Amazon S3 is great. Except when it isn't. When you are using it a lot - we have stored around one million customer objects so far - you begin to see some odd things that look more like "eventual madness" than "eventual consistency".

One of the things that we learned right away, is that S3's error codes can't be trusted. Sometimes you will see a 403 Permission Denied, but when you execute the exact same request again, it miraculously works all of a sudden. For that reason, you generally have to retry in case you receive an error message. Only if a certain error occurs several times, you should start listening. We are currently re-trying up to 6 times with increasing timeouts.

The latest thing we ran into, is that S3's confirmations for PUT requests are not to be trusted either. The symptoms we saw were that some of the S3 URLs we returned to our customers were simply not working. Reproducing this has been a huge challenge. At one point we were able to see the problem after ~25 PUT's, another time nothing happened after 2500 PUT's (10 GB total). So there is still a tiny chance of a bug being somewhere within our system, but at this point we are pretty convinced that this is an Amazon issue that occurs infrequently.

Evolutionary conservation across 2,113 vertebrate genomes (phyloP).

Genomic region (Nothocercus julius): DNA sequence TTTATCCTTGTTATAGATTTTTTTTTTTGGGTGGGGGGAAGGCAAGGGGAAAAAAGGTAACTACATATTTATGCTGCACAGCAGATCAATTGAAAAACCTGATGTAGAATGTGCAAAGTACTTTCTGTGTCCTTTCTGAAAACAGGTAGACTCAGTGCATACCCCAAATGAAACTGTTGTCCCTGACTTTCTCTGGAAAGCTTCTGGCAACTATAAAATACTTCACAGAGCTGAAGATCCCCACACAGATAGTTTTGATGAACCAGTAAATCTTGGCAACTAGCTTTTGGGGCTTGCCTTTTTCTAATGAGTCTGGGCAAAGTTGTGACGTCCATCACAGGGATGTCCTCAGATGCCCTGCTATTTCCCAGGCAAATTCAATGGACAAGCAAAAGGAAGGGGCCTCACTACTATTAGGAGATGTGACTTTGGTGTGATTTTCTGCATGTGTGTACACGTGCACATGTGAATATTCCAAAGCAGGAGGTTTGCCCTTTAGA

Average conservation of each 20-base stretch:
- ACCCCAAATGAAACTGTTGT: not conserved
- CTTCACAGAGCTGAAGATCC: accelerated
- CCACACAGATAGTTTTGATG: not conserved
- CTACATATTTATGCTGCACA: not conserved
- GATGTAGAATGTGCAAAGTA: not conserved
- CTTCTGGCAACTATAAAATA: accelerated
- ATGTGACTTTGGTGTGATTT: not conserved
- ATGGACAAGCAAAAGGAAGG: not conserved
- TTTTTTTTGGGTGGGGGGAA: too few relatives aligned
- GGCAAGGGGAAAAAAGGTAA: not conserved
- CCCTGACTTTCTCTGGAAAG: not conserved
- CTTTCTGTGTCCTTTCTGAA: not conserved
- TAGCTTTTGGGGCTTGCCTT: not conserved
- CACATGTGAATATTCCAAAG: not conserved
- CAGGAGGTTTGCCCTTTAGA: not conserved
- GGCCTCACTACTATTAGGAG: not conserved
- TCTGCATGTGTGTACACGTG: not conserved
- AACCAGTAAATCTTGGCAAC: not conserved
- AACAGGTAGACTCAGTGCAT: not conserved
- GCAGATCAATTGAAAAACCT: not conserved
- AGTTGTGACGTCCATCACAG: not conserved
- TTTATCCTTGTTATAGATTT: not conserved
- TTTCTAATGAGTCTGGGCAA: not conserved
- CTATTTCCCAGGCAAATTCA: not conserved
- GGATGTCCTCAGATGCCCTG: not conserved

Enter crazy land. When dealing with an eventually consistent system, where "eventually" may sometimes mean "never", how do you verify the success of a write operation? You can, of course, check the bucket to see whether the object exists after each write, but what if it doesn't? When does this become an error condition? Moreover, when the object does exist, what does that mean? It is safe to assume this means that at least one client is able to see the object, but not that it has finished replicating and is therefore available to all clients.

While there is no perfect answer, we have decided to verify the presence of a stored file with up to eleven checks over a period of two minutes. If the file does not exist by that time, we will retry the job up to six times. While this is far from ideal, it will probably reduce the chance that we hand out invalid S3 URLs to a similar level as winning a decent prize in the lottery.

Another thing that struck us as interesting is that S3's consistency model is not the same in all regions. While "US Default" employs the traditional "eventual consistency" model, all other regions provide "read-after-write" consistency. While incredibly confusing from a customer standpoint, the reason for this seems to be that "US Default" spawns from the east to the west coast, so the speed of light is getting in the way of providing the same guarantees.

We are in the process of collecting better data on our S3 experience, which we will share in the future. S3 is definitely working great for us most of the time, and if it turns out that we were using it wrong, we will follow up on that as well.